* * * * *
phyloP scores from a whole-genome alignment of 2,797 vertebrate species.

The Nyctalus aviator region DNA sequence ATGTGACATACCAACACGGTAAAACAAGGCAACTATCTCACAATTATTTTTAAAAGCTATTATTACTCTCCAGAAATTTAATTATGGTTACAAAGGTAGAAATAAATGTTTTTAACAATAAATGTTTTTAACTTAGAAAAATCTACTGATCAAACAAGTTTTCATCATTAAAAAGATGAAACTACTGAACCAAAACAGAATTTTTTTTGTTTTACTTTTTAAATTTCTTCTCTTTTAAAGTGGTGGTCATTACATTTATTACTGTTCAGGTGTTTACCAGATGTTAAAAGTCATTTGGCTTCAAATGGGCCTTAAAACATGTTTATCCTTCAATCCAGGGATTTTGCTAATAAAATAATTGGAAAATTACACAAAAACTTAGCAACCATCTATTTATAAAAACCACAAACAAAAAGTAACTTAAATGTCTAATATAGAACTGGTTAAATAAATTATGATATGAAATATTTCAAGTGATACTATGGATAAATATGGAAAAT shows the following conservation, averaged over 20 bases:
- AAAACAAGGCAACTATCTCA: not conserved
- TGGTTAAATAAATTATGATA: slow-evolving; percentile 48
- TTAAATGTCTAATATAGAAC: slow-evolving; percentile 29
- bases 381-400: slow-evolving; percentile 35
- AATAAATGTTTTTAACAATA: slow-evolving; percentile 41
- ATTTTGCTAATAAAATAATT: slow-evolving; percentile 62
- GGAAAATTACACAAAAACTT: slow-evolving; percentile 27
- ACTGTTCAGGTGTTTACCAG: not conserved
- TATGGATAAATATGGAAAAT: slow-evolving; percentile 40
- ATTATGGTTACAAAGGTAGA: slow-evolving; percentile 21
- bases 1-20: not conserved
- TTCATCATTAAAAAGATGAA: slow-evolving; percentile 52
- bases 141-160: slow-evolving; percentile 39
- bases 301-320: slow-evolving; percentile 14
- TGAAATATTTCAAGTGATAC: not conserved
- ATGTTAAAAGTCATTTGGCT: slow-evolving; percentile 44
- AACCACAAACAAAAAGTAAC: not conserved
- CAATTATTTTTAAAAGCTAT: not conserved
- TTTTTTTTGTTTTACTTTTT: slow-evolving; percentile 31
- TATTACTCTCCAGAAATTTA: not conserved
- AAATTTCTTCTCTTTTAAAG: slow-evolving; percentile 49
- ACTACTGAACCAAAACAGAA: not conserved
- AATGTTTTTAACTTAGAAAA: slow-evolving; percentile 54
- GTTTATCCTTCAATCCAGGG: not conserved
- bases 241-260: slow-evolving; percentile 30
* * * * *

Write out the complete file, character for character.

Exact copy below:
phyloP scores from a whole-genome alignment of 2,797 vertebrate species.

The Nyctalus aviator region DNA sequence ATGTGACATACCAACACGGTAAAACAAGGCAACTATCTCACAATTATTTTTAAAAGCTATTATTACTCTCCAGAAATTTAATTATGGTTACAAAGGTAGAAATAAATGTTTTTAACAATAAATGTTTTTAACTTAGAAAAATCTACTGATCAAACAAGTTTTCATCATTAAAAAGATGAAACTACTGAACCAAAACAGAATTTTTTTTGTTTTACTTTTTAAATTTCTTCTCTTTTAAAGTGGTGGTCATTACATTTATTACTGTTCAGGTGTTTACCAGATGTTAAAAGTCATTTGGCTTCAAATGGGCCTTAAAACATGTTTATCCTTCAATCCAGGGATTTTGCTAATAAAATAATTGGAAAATTACACAAAAACTTAGCAACCATCTATTTATAAAAACCACAAACAAAAAGTAACTTAAATGTCTAATATAGAACTGGTTAAATAAATTATGATATGAAATATTTCAAGTGATACTATGGATAAATATGGAAAAT shows the following conservation, averaged over 20 bases:
- AAAACAAGGCAACTATCTCA: not conserved
- TGGTTAAATAAATTATGATA: slow-evolving; percentile 48
- TTAAATGTCTAATATAGAAC: slow-evolving; percentile 29
- bases 381-400: slow-evolving; percentile 35
- AATAAATGTTTTTAACAATA: slow-evolving; percentile 41
- ATTTTGCTAATAAAATAATT: slow-evolving; percentile 62
- GGAAAATTACACAAAAACTT: slow-evolving; percentile 27
- ACTGTTCAGGTGTTTACCAG: not conserved
- TATGGATAAATATGGAAAAT: slow-evolving; percentile 40
- ATTATGGTTACAAAGGTAGA: slow-evolving; percentile 21
- bases 1-20: not conserved
- TTCATCATTAAAAAGATGAA: slow-evolving; percentile 52
- bases 141-160: slow-evolving; percentile 39
- bases 301-320: slow-evolving; percentile 14
- TGAAATATTTCAAGTGATAC: not conserved
- ATGTTAAAAGTCATTTGGCT: slow-evolving; percentile 44
- AACCACAAACAAAAAGTAAC: not conserved
- CAATTATTTTTAAAAGCTAT: not conserved
- TTTTTTTTGTTTTACTTTTT: slow-evolving; percentile 31
- TATTACTCTCCAGAAATTTA: not conserved
- AAATTTCTTCTCTTTTAAAG: slow-evolving; percentile 49
- ACTACTGAACCAAAACAGAA: not conserved
- AATGTTTTTAACTTAGAAAA: slow-evolving; percentile 54
- GTTTATCCTTCAATCCAGGG: not conserved
- bases 241-260: slow-evolving; percentile 30